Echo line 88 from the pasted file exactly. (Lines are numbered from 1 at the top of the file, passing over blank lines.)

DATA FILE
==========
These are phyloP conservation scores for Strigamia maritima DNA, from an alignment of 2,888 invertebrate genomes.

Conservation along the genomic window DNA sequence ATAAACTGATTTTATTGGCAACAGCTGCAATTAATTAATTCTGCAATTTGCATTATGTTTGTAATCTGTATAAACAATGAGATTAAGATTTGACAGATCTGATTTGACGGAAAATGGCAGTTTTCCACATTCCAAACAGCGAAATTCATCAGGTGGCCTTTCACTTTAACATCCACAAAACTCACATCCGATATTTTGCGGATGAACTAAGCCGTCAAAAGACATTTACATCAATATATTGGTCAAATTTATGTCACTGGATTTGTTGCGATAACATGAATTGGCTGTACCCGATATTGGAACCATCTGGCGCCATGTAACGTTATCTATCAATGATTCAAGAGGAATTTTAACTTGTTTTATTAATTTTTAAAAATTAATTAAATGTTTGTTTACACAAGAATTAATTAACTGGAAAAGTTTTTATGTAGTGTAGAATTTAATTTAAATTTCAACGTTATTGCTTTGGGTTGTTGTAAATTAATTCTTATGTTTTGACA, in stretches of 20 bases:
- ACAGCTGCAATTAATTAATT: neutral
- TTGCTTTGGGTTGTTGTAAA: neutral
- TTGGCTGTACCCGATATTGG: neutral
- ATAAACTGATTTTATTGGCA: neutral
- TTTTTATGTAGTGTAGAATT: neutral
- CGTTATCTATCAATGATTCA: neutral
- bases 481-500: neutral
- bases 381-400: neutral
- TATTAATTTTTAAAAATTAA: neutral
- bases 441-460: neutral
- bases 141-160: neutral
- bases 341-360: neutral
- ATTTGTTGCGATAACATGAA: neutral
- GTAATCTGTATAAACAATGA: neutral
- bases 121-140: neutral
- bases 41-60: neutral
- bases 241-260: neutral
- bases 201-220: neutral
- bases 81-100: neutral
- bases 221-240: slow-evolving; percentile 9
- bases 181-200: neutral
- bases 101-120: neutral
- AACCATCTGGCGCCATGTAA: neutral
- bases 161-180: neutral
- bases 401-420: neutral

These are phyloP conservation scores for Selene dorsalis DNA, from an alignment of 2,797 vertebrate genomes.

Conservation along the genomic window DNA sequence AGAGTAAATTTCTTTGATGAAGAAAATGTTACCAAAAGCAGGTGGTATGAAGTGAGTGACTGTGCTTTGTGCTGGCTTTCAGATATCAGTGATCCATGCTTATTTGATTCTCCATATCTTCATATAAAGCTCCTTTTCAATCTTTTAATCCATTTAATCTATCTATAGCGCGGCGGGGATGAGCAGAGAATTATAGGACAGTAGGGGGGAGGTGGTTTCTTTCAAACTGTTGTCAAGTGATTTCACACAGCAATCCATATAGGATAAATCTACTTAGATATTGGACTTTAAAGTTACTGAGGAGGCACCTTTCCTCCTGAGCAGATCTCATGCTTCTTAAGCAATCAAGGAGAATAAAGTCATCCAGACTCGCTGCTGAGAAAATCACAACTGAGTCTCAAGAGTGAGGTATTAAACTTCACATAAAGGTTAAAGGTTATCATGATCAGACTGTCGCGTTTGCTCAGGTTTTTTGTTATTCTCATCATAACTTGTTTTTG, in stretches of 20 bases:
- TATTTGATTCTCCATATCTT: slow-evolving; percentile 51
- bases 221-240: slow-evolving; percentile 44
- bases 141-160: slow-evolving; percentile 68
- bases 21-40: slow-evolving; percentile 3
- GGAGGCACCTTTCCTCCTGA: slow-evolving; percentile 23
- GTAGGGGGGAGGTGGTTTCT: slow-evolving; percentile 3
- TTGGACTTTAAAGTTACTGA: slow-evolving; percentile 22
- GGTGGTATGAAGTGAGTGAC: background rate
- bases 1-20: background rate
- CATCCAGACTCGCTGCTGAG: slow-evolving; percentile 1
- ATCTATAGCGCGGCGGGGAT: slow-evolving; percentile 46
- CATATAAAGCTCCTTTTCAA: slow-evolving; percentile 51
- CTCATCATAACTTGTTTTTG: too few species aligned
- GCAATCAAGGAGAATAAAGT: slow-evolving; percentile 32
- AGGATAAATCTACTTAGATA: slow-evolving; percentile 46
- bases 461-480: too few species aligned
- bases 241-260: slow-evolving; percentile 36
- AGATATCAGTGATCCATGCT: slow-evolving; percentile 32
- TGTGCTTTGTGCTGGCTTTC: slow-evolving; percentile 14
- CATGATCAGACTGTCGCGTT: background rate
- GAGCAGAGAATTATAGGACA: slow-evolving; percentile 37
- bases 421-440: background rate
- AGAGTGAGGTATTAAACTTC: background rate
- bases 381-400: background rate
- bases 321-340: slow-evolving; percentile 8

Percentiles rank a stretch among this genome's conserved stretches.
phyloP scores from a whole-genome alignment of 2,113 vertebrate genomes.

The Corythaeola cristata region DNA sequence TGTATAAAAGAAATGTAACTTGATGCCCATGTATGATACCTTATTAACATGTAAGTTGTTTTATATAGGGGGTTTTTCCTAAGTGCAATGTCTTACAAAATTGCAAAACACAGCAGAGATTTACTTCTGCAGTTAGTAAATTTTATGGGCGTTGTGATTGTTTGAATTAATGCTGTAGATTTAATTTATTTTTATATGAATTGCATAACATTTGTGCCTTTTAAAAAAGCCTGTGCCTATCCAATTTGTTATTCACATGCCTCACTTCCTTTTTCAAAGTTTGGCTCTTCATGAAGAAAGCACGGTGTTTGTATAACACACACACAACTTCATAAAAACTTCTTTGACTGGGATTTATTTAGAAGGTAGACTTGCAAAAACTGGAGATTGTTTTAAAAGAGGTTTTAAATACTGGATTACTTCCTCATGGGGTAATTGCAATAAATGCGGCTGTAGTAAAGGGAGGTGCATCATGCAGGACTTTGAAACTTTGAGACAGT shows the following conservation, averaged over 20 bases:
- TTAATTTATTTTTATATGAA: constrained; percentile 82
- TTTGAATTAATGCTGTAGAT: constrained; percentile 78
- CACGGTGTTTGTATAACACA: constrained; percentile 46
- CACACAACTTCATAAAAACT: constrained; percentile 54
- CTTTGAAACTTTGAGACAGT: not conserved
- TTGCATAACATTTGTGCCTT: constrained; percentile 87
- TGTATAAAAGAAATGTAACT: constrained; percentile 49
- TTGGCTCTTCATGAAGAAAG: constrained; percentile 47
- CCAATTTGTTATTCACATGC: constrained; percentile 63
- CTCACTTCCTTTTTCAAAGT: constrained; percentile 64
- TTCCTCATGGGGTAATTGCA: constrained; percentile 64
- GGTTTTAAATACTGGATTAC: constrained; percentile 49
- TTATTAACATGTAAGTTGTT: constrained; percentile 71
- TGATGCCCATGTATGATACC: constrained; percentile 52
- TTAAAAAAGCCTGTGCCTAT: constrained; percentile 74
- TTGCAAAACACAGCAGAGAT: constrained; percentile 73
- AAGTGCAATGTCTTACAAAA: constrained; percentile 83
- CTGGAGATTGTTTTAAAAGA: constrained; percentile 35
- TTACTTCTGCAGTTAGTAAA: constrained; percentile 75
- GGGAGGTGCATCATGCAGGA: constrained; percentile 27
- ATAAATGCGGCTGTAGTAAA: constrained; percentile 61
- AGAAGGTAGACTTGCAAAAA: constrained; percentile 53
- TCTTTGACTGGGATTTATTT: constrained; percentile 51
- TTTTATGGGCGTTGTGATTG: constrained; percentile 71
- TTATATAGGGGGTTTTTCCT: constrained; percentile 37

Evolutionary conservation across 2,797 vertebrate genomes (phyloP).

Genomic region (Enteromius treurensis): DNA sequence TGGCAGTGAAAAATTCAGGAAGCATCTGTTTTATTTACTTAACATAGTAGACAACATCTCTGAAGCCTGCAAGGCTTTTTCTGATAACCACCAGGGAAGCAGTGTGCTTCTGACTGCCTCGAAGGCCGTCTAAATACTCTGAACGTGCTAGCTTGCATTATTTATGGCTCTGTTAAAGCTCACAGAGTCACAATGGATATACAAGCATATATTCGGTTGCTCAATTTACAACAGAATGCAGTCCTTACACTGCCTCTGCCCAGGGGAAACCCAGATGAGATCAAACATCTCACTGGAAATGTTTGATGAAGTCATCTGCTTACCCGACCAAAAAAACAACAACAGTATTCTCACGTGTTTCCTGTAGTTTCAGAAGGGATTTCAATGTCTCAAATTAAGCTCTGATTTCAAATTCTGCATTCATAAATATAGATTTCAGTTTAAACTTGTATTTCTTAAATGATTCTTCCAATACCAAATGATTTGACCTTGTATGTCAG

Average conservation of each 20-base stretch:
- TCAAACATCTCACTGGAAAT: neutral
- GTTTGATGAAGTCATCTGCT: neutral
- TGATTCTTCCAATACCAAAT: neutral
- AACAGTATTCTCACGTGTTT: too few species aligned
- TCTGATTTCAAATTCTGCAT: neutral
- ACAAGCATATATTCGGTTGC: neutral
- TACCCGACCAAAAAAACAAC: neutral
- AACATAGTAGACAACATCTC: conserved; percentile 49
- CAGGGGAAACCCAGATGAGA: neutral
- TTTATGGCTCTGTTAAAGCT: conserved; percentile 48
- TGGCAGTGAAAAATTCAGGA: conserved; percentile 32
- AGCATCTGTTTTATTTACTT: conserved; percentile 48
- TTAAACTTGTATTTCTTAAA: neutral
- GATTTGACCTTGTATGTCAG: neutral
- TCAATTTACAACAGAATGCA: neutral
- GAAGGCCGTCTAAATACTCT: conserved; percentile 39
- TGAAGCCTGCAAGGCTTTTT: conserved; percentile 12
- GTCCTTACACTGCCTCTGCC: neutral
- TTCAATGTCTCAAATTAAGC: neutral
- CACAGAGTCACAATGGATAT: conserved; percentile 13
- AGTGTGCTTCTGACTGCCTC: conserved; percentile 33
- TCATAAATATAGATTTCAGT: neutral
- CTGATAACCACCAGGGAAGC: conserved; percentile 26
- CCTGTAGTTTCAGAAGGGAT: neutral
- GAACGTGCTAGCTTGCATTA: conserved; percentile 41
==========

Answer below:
- TGATTCTTCCAATACCAAAT: neutral